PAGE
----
2. ^ a b c Sorensen VG, Bhale VM, McCallum KJ, Woods RJ (August 1970). "Radiolysis of aqueous 2,2,2-tribromoethanol solutions". Canadian Journal of Chemistry. 48 (16): 2542–2548. doi:10.1139/v70-430.
  3. ^ a b Edwards G (December 1945). "Tribromethyl alcohol (avertin, bromethol), 1928-1945". Proceedings of the Royal Society of Medicine. 39 (2): 71–76. doi:10.1177/003591574503900203. PMID 21010258.
  4. ^ a b "Tribromoethanol (Avertin)". Cold Spring Harbor Protocols. 2006. Cold Spring Harbor Laboratory: pdb.rec701. 2006. doi:10.1101/pdb.rec701.
  5. ^ a b Evans RR, Goertz JW, Williams CT (July 1975). "Capturing wild turkeys with tribromoethanol". The Journal of Wildlife Management. 39 (3): 630–634. doi:10.2307/3800410. JSTOR 3800410.
  6. ^ a b Moineau G, Minet M, Dubois P, Teyssie P, Senninger T, Jérôme R (January 1999). "Controlled radical polymerization of (meth) acrylates by ATRP with NiBr2 (PPh3) 2 as catalyst". Macromolecules. 32 (1): 27–35. doi:10.1021/ma980995u.
  7. ^ a b Vieira RP, Ossig A, Perez JM, Grassi VG, Petzhold CL, Peres AC, Costa JM, Lona LM (October 2015). "Styrene ATRP using the new initiator 2,2,2-tribromoethanol: Experimental and simulation approach". Polymer Engineering & Science. 55 (10): 2270–2276. doi:10.1002/pen.24113.
  8. ^ "Guidelines for the Use of Tribromoethanol/Avertin Anesthesia" (PDF). National Cancer Institute. Archived from the original (PDF) on 2017-01-26. Retrieved 2016-05-16.
  9. ^ Weiss J, Zimmermann F (April 1999). "Tribromoethanol (Avertin) as an anaesthetic in mice". Laboratory Animals. 33 (2): 192–193. doi:10.1258/002367799780578417. PMID 10780824.
  10. ^ Robert E. Meyer and Richard E. Fish (2005) "A review of tribromoethanol anesthesia for production of genetically engineered mice and rats". Lab Animal, volume 34, pages 47–52. Meyer RE, Fish RE (November 2005). "A review of tribromoethanol anesthesia for production of genetically engineered mice and rats". Lab Animal. 34 (10): 47–52. doi:10.1038/laban1105-47. PMID 16261153. S2CID 21759580.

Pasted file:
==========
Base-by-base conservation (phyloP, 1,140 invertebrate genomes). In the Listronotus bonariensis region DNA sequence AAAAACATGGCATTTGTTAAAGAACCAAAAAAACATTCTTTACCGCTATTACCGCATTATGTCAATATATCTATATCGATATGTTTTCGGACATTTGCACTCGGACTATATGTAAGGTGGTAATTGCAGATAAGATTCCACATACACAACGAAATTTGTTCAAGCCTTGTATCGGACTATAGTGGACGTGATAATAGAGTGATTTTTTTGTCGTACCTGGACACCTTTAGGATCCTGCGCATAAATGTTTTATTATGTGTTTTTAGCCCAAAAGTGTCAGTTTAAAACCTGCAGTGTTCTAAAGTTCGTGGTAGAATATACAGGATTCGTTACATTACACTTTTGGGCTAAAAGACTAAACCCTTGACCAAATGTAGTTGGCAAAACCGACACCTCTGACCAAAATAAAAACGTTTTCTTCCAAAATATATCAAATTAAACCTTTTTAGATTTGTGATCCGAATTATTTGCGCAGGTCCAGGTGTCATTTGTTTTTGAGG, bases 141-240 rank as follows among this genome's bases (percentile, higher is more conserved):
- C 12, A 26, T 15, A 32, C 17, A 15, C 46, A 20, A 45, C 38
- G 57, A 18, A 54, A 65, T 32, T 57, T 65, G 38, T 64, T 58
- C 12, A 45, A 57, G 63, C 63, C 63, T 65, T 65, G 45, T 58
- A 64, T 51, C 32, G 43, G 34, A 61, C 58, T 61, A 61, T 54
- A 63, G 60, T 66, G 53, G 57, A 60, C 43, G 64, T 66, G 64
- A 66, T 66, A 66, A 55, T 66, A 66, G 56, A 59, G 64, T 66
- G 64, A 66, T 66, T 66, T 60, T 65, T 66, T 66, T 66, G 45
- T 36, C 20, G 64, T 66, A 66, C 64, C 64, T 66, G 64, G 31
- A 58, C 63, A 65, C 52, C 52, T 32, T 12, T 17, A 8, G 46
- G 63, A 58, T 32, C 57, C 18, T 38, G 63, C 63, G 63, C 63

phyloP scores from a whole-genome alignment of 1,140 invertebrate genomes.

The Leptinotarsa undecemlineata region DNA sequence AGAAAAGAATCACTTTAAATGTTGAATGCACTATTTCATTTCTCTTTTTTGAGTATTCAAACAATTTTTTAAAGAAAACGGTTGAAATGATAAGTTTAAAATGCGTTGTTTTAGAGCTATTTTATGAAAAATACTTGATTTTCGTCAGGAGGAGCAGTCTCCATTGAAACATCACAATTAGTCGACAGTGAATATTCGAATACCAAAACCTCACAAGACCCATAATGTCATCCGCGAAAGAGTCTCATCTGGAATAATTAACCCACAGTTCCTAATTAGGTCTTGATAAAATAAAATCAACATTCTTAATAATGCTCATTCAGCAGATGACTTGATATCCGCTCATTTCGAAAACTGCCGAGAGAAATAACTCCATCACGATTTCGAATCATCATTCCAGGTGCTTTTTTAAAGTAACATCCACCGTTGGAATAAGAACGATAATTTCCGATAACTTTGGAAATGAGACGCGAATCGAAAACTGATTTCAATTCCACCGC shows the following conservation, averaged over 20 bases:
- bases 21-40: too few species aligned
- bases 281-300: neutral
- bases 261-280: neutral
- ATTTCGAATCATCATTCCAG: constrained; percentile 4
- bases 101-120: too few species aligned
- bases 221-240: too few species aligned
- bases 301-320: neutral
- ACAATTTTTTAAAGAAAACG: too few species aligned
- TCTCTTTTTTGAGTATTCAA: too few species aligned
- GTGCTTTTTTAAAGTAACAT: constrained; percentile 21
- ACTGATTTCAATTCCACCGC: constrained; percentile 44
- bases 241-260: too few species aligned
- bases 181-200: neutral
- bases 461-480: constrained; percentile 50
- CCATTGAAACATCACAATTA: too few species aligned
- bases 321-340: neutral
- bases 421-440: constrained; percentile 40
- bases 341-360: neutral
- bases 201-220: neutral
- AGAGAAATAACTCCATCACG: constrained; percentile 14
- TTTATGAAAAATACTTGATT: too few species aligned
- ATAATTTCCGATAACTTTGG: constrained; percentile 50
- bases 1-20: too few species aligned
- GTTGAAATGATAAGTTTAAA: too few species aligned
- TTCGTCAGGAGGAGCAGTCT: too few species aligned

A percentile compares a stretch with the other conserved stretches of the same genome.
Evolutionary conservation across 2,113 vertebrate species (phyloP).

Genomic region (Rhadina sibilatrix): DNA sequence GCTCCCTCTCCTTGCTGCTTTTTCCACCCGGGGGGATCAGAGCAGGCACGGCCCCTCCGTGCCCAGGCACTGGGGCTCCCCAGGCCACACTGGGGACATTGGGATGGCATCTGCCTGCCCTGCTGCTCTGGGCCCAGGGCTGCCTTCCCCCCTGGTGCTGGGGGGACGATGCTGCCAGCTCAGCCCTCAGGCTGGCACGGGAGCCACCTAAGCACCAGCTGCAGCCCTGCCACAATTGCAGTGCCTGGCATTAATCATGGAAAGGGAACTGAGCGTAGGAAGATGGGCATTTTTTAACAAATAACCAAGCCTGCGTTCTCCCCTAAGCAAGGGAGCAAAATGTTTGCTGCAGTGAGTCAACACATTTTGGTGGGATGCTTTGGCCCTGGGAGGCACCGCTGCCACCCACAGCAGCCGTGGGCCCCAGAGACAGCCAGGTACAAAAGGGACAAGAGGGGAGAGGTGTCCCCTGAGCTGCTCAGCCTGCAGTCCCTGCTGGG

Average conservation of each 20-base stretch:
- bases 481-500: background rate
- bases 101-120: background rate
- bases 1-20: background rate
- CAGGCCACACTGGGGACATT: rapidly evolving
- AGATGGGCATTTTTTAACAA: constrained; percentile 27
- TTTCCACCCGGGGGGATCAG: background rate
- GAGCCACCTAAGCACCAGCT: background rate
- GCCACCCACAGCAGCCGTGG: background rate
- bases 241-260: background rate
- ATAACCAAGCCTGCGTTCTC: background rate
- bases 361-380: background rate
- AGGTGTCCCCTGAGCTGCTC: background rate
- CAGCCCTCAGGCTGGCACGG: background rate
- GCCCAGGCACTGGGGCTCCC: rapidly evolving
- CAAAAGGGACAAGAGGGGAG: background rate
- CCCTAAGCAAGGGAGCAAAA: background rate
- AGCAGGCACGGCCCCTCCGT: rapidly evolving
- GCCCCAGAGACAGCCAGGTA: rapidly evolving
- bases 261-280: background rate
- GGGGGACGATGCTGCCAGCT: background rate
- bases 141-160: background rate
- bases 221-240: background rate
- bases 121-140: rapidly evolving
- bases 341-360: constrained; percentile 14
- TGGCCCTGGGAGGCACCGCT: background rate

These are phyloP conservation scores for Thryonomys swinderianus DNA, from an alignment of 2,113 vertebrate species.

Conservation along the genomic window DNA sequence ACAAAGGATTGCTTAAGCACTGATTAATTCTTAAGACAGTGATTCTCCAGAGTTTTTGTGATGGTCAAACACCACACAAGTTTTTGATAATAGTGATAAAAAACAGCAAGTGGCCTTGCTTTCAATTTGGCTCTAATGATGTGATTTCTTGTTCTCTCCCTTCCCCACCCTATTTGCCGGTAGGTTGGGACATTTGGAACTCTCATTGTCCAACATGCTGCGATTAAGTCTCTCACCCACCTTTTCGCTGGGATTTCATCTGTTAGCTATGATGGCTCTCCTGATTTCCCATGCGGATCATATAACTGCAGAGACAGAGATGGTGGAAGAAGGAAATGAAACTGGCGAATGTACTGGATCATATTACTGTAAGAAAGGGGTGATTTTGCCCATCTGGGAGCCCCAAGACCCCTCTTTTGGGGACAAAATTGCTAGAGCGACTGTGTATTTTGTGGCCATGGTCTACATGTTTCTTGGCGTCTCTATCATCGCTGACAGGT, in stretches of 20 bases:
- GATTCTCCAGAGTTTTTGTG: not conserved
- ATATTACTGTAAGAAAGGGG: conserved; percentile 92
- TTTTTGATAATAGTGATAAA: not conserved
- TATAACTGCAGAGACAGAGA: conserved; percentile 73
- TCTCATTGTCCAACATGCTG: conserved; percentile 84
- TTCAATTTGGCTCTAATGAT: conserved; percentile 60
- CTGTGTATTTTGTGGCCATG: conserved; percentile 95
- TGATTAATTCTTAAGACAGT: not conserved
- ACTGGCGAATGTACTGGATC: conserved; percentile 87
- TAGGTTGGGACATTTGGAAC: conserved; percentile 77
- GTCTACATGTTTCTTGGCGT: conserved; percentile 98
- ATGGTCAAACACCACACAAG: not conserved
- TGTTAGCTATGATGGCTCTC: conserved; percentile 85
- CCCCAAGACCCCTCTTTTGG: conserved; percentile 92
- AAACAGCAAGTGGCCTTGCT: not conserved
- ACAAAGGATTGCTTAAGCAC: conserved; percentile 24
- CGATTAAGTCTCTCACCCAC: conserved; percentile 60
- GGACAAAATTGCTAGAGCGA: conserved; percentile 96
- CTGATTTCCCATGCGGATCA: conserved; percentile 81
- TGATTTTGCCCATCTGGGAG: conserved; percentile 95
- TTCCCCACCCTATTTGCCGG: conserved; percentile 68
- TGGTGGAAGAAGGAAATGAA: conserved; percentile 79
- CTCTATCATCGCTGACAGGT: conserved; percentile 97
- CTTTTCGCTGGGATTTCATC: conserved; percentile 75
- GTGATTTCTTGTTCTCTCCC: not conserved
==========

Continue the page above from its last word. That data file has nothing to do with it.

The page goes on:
11. ^ Davis JR, Guynn Jr DC, Hyder BD (October 1994). "Feasibility of Using Tribromoethanol to Recapture Wild Turkeys". Wildlife Society Bulletin. 22 (3): 496–500. JSTOR 3783394.
  12. ^ Krasowski MD, Harrison NL (February 2000). "The actions of ether, alcohol and alkane general anaesthetics on GABAA and glycine receptors and the effects of TM2 and TM3 mutations". British Journal of Pharmacology. 129 (4): 731–743. doi:10.1038/sj.bjp.0703087. PMC 1571881. PMID 10683198.
  13. ^ Lehmann G, Knoefel PK (August 1938). "Trichlorethanol, tribromethanol, chloral hydrate and bromal hydrate". Journal of Pharmacology and Experimental Therapeutics. 63 (4): 453–65.
  14. ^ Dirany M, Vayer M, Sinturel C, Erre R, Lacroix-Desmazes P, Boutevin B (2008). "Synthesis and characterization of polystyrene-block-polylactide by combination of ATRP and ROP using tribromoethanol as initiator: Precursors to ordered nanoporous materials". 236th ACS National Meeting. 49 (2): 302–303.
  15. ^ Nicol T, Vernon-Roberts B, Quantock DC (December 1965). "Protective effect of oestrogens against the toxic decomposition products of tribromoethanol". Nature. 208 (5015): 1098–1099. Bibcode:1965Natur.208.1098N. doi:10.1038/2081098a0. PMID 5331549. S2CID 4200522.